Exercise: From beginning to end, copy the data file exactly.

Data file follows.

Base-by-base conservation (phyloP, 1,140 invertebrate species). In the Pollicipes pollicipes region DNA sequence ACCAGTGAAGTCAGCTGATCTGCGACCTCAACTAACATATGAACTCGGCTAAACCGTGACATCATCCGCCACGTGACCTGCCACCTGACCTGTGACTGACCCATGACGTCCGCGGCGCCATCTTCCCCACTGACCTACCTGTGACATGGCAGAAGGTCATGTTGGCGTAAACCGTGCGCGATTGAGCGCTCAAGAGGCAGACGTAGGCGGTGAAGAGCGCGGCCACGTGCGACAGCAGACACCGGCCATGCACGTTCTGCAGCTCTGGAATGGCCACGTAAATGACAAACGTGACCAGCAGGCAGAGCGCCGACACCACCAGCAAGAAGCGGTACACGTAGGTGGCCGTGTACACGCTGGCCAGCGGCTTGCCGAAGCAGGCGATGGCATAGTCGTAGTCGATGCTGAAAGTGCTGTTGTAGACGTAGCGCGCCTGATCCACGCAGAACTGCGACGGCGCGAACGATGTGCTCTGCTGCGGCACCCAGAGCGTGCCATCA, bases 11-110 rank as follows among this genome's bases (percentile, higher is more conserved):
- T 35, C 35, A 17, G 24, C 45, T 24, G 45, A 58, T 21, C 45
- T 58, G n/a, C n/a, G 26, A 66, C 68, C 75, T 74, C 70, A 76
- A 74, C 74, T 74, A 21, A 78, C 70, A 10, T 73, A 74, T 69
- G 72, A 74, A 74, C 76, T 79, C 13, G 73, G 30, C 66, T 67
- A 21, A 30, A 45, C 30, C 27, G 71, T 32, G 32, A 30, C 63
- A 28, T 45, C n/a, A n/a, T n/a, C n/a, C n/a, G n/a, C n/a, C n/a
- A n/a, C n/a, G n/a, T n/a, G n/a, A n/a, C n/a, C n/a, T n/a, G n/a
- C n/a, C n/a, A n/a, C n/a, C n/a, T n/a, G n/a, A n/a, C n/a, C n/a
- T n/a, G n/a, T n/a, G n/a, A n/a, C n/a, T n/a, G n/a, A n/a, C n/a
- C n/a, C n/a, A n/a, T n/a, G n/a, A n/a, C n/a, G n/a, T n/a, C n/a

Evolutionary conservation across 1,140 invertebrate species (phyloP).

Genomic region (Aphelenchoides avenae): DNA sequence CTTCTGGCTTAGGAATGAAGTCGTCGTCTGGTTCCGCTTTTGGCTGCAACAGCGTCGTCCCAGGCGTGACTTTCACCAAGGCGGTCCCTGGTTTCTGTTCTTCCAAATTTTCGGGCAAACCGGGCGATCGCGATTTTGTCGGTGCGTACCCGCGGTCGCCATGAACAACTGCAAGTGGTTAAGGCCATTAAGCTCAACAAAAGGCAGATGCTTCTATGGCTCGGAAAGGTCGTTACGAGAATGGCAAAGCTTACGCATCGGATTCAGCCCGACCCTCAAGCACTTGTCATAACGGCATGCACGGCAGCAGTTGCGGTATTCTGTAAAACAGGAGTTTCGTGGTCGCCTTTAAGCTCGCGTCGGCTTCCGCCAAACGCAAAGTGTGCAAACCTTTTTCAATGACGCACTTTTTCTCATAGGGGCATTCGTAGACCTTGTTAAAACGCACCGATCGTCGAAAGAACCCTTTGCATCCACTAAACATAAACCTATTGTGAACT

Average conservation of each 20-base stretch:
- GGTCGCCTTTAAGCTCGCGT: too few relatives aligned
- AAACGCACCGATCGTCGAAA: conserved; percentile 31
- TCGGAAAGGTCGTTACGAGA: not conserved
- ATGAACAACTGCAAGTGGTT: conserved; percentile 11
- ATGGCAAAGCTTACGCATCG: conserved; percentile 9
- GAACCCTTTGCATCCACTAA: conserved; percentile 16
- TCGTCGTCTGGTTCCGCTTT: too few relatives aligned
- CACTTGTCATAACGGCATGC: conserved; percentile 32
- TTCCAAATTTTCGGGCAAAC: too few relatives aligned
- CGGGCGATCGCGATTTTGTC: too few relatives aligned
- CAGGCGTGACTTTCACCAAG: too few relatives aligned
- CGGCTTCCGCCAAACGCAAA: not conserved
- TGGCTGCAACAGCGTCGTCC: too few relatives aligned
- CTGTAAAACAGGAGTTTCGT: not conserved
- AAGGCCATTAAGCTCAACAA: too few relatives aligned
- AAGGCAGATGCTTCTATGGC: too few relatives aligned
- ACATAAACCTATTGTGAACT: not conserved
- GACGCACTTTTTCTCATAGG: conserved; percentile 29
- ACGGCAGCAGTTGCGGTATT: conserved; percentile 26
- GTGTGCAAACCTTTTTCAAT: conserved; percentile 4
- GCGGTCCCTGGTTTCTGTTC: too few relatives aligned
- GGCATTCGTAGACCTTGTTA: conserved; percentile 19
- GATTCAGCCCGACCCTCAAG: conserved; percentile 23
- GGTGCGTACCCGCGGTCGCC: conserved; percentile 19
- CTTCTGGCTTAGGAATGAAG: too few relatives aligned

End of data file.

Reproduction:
Base-by-base conservation (phyloP, 1,140 invertebrate species). In the Pollicipes pollicipes region DNA sequence ACCAGTGAAGTCAGCTGATCTGCGACCTCAACTAACATATGAACTCGGCTAAACCGTGACATCATCCGCCACGTGACCTGCCACCTGACCTGTGACTGACCCATGACGTCCGCGGCGCCATCTTCCCCACTGACCTACCTGTGACATGGCAGAAGGTCATGTTGGCGTAAACCGTGCGCGATTGAGCGCTCAAGAGGCAGACGTAGGCGGTGAAGAGCGCGGCCACGTGCGACAGCAGACACCGGCCATGCACGTTCTGCAGCTCTGGAATGGCCACGTAAATGACAAACGTGACCAGCAGGCAGAGCGCCGACACCACCAGCAAGAAGCGGTACACGTAGGTGGCCGTGTACACGCTGGCCAGCGGCTTGCCGAAGCAGGCGATGGCATAGTCGTAGTCGATGCTGAAAGTGCTGTTGTAGACGTAGCGCGCCTGATCCACGCAGAACTGCGACGGCGCGAACGATGTGCTCTGCTGCGGCACCCAGAGCGTGCCATCA, bases 11-110 rank as follows among this genome's bases (percentile, higher is more conserved):
- T 35, C 35, A 17, G 24, C 45, T 24, G 45, A 58, T 21, C 45
- T 58, G n/a, C n/a, G 26, A 66, C 68, C 75, T 74, C 70, A 76
- A 74, C 74, T 74, A 21, A 78, C 70, A 10, T 73, A 74, T 69
- G 72, A 74, A 74, C 76, T 79, C 13, G 73, G 30, C 66, T 67
- A 21, A 30, A 45, C 30, C 27, G 71, T 32, G 32, A 30, C 63
- A 28, T 45, C n/a, A n/a, T n/a, C n/a, C n/a, G n/a, C n/a, C n/a
- A n/a, C n/a, G n/a, T n/a, G n/a, A n/a, C n/a, C n/a, T n/a, G n/a
- C n/a, C n/a, A n/a, C n/a, C n/a, T n/a, G n/a, A n/a, C n/a, C n/a
- T n/a, G n/a, T n/a, G n/a, A n/a, C n/a, T n/a, G n/a, A n/a, C n/a
- C n/a, C n/a, A n/a, T n/a, G n/a, A n/a, C n/a, G n/a, T n/a, C n/a

Evolutionary conservation across 1,140 invertebrate species (phyloP).

Genomic region (Aphelenchoides avenae): DNA sequence CTTCTGGCTTAGGAATGAAGTCGTCGTCTGGTTCCGCTTTTGGCTGCAACAGCGTCGTCCCAGGCGTGACTTTCACCAAGGCGGTCCCTGGTTTCTGTTCTTCCAAATTTTCGGGCAAACCGGGCGATCGCGATTTTGTCGGTGCGTACCCGCGGTCGCCATGAACAACTGCAAGTGGTTAAGGCCATTAAGCTCAACAAAAGGCAGATGCTTCTATGGCTCGGAAAGGTCGTTACGAGAATGGCAAAGCTTACGCATCGGATTCAGCCCGACCCTCAAGCACTTGTCATAACGGCATGCACGGCAGCAGTTGCGGTATTCTGTAAAACAGGAGTTTCGTGGTCGCCTTTAAGCTCGCGTCGGCTTCCGCCAAACGCAAAGTGTGCAAACCTTTTTCAATGACGCACTTTTTCTCATAGGGGCATTCGTAGACCTTGTTAAAACGCACCGATCGTCGAAAGAACCCTTTGCATCCACTAAACATAAACCTATTGTGAACT

Average conservation of each 20-base stretch:
- GGTCGCCTTTAAGCTCGCGT: too few relatives aligned
- AAACGCACCGATCGTCGAAA: conserved; percentile 31
- TCGGAAAGGTCGTTACGAGA: not conserved
- ATGAACAACTGCAAGTGGTT: conserved; percentile 11
- ATGGCAAAGCTTACGCATCG: conserved; percentile 9
- GAACCCTTTGCATCCACTAA: conserved; percentile 16
- TCGTCGTCTGGTTCCGCTTT: too few relatives aligned
- CACTTGTCATAACGGCATGC: conserved; percentile 32
- TTCCAAATTTTCGGGCAAAC: too few relatives aligned
- CGGGCGATCGCGATTTTGTC: too few relatives aligned
- CAGGCGTGACTTTCACCAAG: too few relatives aligned
- CGGCTTCCGCCAAACGCAAA: not conserved
- TGGCTGCAACAGCGTCGTCC: too few relatives aligned
- CTGTAAAACAGGAGTTTCGT: not conserved
- AAGGCCATTAAGCTCAACAA: too few relatives aligned
- AAGGCAGATGCTTCTATGGC: too few relatives aligned
- ACATAAACCTATTGTGAACT: not conserved
- GACGCACTTTTTCTCATAGG: conserved; percentile 29
- ACGGCAGCAGTTGCGGTATT: conserved; percentile 26
- GTGTGCAAACCTTTTTCAAT: conserved; percentile 4
- GCGGTCCCTGGTTTCTGTTC: too few relatives aligned
- GGCATTCGTAGACCTTGTTA: conserved; percentile 19
- GATTCAGCCCGACCCTCAAG: conserved; percentile 23
- GGTGCGTACCCGCGGTCGCC: conserved; percentile 19
- CTTCTGGCTTAGGAATGAAG: too few relatives aligned